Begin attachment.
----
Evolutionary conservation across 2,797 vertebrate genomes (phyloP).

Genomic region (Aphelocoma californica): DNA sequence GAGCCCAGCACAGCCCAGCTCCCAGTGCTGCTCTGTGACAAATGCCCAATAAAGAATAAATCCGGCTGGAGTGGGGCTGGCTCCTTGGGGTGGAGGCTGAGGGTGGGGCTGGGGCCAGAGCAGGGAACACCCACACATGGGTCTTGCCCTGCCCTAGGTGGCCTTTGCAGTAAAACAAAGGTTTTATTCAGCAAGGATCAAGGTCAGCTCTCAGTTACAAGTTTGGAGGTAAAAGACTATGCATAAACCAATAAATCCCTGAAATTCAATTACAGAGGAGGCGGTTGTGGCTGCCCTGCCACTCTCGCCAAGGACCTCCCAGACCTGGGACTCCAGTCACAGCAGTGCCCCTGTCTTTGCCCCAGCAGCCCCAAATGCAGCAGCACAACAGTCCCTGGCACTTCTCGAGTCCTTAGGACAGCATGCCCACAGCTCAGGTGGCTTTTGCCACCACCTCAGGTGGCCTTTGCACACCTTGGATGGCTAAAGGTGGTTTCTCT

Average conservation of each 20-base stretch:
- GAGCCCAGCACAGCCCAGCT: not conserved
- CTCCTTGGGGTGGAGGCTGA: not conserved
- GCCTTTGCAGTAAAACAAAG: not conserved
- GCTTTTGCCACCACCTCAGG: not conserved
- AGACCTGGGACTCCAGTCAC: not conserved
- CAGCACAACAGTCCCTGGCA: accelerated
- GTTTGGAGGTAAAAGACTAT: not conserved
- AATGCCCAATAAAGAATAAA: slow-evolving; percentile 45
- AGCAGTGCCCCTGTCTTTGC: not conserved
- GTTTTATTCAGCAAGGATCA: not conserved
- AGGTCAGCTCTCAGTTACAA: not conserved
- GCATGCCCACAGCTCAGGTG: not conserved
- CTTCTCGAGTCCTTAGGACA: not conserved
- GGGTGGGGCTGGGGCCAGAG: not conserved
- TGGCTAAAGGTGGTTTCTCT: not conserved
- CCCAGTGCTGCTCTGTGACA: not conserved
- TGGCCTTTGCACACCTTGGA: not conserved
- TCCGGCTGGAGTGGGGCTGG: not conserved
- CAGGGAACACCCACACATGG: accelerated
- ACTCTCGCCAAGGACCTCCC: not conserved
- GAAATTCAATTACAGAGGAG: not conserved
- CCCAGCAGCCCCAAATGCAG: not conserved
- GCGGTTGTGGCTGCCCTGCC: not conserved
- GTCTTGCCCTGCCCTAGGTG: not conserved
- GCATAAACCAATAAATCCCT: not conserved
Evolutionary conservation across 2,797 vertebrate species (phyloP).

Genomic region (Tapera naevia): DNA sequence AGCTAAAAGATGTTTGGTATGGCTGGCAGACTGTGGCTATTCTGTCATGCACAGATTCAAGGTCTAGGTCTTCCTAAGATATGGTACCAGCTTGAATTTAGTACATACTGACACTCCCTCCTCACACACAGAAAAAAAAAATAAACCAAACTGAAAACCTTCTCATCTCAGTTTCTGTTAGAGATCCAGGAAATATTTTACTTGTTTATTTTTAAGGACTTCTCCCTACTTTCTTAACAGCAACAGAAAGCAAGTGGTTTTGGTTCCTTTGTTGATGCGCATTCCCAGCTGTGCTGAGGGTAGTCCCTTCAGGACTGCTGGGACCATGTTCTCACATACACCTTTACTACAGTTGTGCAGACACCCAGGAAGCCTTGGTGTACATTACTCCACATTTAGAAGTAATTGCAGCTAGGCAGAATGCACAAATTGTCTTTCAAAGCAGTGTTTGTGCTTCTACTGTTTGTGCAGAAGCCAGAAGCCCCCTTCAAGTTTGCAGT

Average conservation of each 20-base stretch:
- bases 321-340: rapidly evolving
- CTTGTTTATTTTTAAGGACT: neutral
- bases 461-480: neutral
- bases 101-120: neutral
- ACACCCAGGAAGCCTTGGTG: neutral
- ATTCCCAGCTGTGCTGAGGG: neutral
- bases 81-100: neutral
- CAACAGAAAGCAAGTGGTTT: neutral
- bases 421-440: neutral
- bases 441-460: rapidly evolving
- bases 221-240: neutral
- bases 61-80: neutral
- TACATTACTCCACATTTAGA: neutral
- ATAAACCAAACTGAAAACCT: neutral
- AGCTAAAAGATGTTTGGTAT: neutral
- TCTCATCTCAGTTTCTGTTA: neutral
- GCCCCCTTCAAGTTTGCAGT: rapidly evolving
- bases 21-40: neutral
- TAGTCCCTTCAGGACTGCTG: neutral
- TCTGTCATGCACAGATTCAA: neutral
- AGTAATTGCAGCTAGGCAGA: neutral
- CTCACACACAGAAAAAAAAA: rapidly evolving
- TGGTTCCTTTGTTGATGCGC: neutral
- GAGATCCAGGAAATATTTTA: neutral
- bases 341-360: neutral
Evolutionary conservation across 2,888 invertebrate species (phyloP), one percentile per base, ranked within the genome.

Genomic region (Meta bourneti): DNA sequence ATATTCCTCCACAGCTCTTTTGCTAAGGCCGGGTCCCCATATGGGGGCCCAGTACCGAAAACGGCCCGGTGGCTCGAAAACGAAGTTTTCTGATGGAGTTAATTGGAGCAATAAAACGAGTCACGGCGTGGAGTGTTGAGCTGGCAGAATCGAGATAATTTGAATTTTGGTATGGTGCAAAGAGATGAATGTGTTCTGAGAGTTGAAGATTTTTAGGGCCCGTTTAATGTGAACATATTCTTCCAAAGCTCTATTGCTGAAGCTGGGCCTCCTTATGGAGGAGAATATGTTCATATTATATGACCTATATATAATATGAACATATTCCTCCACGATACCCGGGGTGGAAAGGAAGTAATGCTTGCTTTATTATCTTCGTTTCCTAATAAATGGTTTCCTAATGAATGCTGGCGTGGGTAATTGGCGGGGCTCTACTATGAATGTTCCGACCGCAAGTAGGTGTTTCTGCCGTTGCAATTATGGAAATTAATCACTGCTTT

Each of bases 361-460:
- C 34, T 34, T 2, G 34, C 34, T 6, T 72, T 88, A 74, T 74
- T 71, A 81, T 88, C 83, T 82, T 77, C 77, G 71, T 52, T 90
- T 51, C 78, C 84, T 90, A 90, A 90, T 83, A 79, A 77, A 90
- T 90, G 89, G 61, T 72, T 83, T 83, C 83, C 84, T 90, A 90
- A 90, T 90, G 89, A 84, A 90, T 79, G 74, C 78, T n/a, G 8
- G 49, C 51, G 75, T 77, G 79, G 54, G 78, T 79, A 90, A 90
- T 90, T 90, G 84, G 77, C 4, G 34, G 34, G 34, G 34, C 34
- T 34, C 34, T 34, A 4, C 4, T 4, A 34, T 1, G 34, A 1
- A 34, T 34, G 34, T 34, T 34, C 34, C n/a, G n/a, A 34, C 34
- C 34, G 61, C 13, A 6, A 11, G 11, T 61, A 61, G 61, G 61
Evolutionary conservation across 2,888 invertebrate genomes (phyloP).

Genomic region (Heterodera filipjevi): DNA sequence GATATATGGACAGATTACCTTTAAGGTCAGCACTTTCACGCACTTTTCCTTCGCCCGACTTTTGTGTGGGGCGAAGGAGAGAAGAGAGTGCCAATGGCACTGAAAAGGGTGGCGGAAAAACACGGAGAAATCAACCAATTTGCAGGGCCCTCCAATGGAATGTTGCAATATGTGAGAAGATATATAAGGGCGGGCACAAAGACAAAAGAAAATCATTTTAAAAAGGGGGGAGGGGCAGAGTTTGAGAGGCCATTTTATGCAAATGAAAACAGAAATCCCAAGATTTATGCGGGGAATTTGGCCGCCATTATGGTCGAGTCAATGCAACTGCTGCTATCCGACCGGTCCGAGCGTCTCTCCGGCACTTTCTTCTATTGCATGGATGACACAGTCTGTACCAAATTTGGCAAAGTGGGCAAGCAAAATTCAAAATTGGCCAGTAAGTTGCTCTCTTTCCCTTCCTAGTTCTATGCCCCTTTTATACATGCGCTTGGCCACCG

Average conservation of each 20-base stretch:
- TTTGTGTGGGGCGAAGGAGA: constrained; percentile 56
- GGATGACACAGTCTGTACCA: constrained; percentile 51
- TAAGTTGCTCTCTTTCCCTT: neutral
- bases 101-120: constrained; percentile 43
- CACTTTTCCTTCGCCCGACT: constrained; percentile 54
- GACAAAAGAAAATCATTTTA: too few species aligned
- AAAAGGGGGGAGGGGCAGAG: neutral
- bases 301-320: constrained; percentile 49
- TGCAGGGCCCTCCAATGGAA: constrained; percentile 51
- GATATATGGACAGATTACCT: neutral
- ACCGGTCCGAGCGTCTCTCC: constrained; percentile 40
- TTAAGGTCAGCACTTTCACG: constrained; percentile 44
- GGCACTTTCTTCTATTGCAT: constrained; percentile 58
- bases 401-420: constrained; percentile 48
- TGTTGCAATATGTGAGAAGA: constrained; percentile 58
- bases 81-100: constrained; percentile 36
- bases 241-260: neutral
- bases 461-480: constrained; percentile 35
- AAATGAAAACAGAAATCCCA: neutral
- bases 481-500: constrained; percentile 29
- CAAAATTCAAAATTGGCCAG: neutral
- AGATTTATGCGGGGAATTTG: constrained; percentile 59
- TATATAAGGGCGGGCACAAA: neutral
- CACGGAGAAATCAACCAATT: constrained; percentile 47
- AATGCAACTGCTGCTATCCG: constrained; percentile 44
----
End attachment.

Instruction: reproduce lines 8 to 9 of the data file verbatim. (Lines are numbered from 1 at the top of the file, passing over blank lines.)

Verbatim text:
- AGACCTGGGACTCCAGTCAC: not conserved
- CAGCACAACAGTCCCTGGCA: accelerated